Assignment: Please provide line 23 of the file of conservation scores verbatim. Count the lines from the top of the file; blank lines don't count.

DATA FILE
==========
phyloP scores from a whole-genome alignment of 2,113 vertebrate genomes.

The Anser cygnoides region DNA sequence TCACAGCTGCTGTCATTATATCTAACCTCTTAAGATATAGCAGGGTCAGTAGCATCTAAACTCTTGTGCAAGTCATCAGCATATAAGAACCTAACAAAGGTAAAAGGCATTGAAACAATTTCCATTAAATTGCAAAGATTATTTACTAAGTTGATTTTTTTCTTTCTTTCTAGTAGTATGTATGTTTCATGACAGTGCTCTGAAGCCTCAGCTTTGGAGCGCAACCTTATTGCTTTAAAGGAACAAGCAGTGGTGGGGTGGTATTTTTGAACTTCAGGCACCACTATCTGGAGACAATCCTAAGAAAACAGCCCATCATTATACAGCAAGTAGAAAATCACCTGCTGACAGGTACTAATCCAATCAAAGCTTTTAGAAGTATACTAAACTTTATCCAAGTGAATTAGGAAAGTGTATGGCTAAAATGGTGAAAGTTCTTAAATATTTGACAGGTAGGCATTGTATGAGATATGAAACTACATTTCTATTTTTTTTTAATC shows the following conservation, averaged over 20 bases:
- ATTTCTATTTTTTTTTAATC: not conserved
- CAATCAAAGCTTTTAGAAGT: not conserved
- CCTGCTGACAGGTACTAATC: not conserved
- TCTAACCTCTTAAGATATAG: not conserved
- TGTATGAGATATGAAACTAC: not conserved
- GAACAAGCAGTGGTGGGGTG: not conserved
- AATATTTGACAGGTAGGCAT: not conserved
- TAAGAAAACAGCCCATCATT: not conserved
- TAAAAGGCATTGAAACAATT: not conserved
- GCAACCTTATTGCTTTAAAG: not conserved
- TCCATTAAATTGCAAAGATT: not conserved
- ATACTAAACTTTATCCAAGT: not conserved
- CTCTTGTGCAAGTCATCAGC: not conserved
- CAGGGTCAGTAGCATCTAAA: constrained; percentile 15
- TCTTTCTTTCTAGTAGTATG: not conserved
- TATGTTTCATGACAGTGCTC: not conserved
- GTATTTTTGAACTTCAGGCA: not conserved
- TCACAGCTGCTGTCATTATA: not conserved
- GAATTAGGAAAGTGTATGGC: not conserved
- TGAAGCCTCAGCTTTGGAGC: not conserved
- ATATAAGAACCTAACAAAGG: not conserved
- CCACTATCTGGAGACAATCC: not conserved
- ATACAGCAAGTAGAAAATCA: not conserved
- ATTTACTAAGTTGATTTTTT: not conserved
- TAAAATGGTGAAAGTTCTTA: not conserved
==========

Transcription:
- ATATAAGAACCTAACAAAGG: not conserved